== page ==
Page of manuscript with Moses, Muhammad and the Archangel Gabriel
Museum of Islamic Art at the Pergamon Museum
Hegira end of 10th century / AD end of 16th century; probably during the reign of Sultan Murad III (AH 982-1003 / AD 1574–95)
Ink, gouache on paper, gilding.
Height 31 cm, width 20.5 cm
This single sheet from a manuscript features, between bands of script, the prophets Moses and Muhammad and the Archangel Gabriel conversing in heaven. Angels, perched on five clouds behind these three principal characters, appear to be listening. The scene portrayed is one from Muhammad’s visionary ascension to heaven. Muhammad stands on the right-hand side in a long green robe and turban, and Moses, wearing a long dark red robe, is on the left, in front of his heavenly throne, which is denoted by an inscription in Arabic lettering. Moses is gesturing his hands in speech. Muhammad, with whom he is conversing, stands on the opposite side. A white veil conceals his face, while his hands are hidden in the long sleeves of his gown. The heads of both prophets are crowned with halos, within which their names, written in a black script, can be deciphered. The Archangel Gabriel stands between Muhammad and Moses, turning towards Muhammad. He is characterised by a twin pair of multicoloured wings and a crown. Gabriel already featured in the Old Testament as the gate-keeper of Paradise. As one of two angels standing in the presence of God (Luke 1: 19), it was Gabriel who explained the story of the Messiah (Daniel 8: 16ff.). He was supposed to have announced the wording of the Qur’an to Muhammad. In Sura 2 verse 97 it is written that: Gabriel ‘has by God’s grace revealed it [the Qur’an] to you [Muhammad] to your heart’.
The text above the three personages, which describes the story, is written in Ottoman Turkish. It includes the account of Muhammad discussing with God the number of daily prayers. Both eventually agreed on five daily prayers. Moses is Muhammad’s heavenly adviser and Gabriel is his companion. The direct speech of all those involved is written in Arabic. The text is taken from a biography of the prophet which had appeared from the AH 1st century / AD 7th century on. The generic term for this type of biography is sira, which translates as ‘life facts’ or ‘way of life’. This single sheet probably came from a handwritten work completed for the Ottoman Sultan Murad III (r. AH 982–1003 / AD 1574–95).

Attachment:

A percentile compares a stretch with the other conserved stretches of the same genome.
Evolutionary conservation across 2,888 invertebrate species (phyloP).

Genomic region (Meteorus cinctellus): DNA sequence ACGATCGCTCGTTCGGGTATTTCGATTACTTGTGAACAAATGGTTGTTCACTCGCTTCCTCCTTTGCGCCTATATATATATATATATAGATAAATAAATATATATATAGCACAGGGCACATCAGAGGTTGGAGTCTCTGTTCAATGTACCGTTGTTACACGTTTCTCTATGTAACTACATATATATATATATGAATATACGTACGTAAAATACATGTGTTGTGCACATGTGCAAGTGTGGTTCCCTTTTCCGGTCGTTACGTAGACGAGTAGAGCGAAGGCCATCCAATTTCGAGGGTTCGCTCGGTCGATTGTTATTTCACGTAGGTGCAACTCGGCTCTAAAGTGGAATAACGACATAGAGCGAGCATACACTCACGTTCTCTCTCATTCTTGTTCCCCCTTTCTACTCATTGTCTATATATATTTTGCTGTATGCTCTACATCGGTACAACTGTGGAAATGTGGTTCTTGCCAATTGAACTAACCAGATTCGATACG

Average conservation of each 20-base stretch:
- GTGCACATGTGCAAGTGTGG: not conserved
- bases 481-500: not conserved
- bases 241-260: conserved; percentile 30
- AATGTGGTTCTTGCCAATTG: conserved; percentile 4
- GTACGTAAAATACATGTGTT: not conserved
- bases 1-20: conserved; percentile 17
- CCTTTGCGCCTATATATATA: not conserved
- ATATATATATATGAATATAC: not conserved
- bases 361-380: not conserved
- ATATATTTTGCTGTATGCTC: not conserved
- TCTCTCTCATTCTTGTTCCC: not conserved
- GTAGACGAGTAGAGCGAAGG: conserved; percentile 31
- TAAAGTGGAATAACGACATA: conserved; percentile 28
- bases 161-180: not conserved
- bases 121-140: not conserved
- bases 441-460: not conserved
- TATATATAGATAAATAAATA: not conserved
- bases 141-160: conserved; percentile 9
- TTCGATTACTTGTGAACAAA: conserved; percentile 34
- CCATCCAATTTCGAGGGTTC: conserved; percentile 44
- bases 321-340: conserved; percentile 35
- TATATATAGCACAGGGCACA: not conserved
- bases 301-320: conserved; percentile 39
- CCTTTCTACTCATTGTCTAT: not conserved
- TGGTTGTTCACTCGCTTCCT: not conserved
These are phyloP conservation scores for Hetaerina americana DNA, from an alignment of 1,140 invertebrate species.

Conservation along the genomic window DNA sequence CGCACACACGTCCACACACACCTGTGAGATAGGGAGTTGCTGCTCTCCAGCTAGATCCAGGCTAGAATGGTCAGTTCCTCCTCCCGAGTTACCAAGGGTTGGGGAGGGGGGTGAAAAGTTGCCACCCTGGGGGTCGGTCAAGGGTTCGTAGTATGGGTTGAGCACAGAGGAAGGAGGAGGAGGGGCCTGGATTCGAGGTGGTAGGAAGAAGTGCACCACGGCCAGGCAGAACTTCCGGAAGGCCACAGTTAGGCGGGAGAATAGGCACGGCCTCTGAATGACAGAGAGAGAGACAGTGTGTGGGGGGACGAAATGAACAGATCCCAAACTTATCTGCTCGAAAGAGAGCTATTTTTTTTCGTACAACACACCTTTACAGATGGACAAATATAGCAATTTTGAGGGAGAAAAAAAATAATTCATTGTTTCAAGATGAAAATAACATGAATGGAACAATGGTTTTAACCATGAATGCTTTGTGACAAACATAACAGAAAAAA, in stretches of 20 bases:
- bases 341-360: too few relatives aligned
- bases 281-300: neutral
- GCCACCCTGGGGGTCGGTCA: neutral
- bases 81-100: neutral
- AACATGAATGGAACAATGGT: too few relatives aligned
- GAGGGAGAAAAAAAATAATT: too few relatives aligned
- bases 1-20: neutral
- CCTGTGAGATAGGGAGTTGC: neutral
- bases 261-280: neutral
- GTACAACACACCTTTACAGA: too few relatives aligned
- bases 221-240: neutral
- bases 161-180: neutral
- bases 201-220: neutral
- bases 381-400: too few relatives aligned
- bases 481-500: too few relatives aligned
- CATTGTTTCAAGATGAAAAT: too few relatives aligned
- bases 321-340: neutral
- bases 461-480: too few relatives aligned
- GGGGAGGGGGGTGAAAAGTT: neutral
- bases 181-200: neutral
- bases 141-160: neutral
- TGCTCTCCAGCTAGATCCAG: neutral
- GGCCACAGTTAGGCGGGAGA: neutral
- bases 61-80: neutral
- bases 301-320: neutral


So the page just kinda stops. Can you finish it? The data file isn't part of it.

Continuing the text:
This painted page from a book shows the Archangel Gabriel with the Prophets Moses (left) and Muhammad (right). Surrounded by angels they discuss the question of daily prayers. This happened during Muhammad’s ascent to heaven. Because it was forbidden to show Muhammad, his face is veiled.
Possibly Sultan Murad III (r. AH 982-1003 / AD 1574–95)
The date has been established through the handwriting on the single manuscript page, which was transcribed for the Ottoman Sultan Murad III (982–1003 / 1574–95).
From a London gallery in 1976.
Both the text and the style of this page suggest that this consists of a single leaf written by a single writer in the same handwriting, which was made for the Ottoman Sultan Murad III.
Budde, H. and Nachama, A. (eds.), Die Reise nach Jerusalem, Berlin, 1995, p.180, cat. 1/121, ill. 180.
Kalter, J. and Schönberger, I., Der Lange Weg der Türken, 1500 Jahre Türkische Kultur,Stuttgart, 2003, pp.138, ill. 149.
Museum für Islamische Kunst Berlin Catalogue,Stuttgart; Zürich, 1980, no. 40.
Museum für Islamische Kunst Berlin Catalogue,Berlin, 1979, no. 668.
Petspoulos, Yanni (ed.), Kunst und Kunsthandwerk unter den Osmanen. Munich, 1982, p.200, ill. no. 209.
Annette Hagedorn "Page of manuscript with Moses, Muhammad and the Archangel Gabriel" in Discover Islamic Art, Museum With No Frontiers, 2016. http://www.discoverislamicart.org/database_item.php?id=object;ISL;de;Mus01;37;en
Prepared by: Annette Hagedorn
Translation by: Maria Vlotides, Brigitte Finkbeiner
Translation copyedited by: Monica Allen
MWNF Working Number: GE 48
Islamic Dynasties / Period
On display in
Discover Islamic Art Exhibition(s)Pilgrimage | The Quest for Baraka – Pilgrimage to Jerusalem and Palestine Arabic Calligraphy | The Holy Qur’an The Ottomans | The Palace and the Arts
Virtual Visit Exhibition Trail
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